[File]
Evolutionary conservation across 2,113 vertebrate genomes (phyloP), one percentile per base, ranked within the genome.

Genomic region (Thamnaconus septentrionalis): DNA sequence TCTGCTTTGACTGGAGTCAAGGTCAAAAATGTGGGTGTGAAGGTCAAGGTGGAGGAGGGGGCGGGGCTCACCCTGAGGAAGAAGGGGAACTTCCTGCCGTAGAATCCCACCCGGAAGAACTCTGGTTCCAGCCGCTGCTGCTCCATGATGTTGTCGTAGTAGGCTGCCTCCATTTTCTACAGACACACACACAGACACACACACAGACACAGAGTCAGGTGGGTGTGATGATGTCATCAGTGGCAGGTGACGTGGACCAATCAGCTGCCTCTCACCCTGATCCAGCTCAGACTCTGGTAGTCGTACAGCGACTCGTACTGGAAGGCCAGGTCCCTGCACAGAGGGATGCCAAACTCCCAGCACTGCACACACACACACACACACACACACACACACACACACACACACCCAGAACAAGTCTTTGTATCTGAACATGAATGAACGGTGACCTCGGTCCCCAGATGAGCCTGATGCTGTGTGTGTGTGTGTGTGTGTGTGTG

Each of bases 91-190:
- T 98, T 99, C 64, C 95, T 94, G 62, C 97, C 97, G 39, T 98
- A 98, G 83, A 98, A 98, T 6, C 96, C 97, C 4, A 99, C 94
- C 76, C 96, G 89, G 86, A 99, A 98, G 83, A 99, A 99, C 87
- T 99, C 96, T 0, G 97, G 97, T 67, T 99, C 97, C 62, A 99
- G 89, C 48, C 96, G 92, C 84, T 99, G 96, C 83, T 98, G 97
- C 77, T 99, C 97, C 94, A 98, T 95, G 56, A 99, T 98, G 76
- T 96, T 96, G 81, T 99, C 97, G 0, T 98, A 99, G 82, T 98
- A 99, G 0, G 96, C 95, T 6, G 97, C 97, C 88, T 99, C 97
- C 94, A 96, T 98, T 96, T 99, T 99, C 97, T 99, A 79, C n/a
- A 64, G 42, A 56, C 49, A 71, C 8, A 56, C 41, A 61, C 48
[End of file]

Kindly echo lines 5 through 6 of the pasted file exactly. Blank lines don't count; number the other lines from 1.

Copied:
- A 98, G 83, A 98, A 98, T 6, C 96, C 97, C 4, A 99, C 94
- C 76, C 96, G 89, G 86, A 99, A 98, G 83, A 99, A 99, C 87